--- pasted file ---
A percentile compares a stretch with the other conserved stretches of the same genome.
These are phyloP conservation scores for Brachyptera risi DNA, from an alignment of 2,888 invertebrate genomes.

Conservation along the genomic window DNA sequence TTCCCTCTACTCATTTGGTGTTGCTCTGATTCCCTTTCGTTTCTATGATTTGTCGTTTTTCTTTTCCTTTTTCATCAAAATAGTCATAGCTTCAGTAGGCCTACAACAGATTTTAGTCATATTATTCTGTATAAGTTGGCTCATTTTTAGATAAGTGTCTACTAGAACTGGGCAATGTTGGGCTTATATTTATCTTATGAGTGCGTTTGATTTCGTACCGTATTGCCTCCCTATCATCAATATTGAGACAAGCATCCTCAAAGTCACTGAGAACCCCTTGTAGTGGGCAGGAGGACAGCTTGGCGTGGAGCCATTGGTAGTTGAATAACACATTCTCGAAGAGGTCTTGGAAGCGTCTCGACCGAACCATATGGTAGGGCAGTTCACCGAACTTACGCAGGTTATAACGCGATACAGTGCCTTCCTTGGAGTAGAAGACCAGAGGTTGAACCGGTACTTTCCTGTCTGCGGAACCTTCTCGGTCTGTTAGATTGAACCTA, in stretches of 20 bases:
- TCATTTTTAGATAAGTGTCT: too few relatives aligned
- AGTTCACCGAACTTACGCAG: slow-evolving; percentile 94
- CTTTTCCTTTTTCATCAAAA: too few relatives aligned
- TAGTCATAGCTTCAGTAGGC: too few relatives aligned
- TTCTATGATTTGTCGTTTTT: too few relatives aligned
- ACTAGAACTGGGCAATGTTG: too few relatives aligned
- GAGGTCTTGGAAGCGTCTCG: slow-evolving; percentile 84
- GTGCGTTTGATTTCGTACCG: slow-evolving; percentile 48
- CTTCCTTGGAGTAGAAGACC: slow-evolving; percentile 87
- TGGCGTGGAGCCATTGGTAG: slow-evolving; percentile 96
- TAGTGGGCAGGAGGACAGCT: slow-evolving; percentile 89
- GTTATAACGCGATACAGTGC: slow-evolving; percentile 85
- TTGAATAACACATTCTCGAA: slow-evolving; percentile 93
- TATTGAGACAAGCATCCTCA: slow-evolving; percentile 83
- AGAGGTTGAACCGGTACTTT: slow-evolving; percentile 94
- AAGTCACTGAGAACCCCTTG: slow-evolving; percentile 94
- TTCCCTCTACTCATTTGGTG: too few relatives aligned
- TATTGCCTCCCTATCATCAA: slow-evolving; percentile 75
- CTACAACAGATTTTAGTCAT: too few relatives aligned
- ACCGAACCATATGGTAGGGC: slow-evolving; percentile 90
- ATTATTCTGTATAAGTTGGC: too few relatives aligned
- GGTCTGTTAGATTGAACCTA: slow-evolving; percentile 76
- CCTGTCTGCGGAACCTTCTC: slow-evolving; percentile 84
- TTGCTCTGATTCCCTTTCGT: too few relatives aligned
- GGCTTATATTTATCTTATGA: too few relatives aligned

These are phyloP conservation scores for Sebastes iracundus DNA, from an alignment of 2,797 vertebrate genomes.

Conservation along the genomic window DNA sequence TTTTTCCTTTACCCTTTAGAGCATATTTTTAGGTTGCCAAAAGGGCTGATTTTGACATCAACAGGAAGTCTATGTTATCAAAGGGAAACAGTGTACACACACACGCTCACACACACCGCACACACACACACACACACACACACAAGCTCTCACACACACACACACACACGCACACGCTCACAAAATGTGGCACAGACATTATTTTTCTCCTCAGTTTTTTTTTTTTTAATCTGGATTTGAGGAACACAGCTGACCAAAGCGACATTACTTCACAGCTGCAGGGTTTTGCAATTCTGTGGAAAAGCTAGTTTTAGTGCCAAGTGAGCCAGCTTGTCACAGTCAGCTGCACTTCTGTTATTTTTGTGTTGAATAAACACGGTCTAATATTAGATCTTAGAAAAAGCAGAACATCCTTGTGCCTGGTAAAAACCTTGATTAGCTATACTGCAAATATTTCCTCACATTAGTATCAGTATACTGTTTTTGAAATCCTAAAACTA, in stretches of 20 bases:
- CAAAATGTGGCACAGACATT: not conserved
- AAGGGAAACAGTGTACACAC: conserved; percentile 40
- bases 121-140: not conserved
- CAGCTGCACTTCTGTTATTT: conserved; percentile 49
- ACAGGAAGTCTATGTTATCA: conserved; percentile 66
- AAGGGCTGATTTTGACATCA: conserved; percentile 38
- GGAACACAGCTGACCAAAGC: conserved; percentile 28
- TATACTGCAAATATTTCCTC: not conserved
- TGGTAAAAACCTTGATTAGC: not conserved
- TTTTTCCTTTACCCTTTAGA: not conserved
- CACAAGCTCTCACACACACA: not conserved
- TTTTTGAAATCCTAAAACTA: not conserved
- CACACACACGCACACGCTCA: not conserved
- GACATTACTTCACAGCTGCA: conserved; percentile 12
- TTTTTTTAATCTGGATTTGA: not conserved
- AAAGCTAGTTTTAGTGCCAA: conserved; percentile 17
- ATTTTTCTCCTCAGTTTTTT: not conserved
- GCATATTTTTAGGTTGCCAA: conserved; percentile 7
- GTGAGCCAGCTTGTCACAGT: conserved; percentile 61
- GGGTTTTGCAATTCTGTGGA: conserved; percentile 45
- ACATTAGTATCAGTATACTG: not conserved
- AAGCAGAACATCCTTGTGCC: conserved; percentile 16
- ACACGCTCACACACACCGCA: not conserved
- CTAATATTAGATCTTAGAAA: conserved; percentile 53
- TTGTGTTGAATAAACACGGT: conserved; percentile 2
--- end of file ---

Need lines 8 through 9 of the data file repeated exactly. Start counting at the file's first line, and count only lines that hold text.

- TTCTATGATTTGTCGTTTTT: too few relatives aligned
- ACTAGAACTGGGCAATGTTG: too few relatives aligned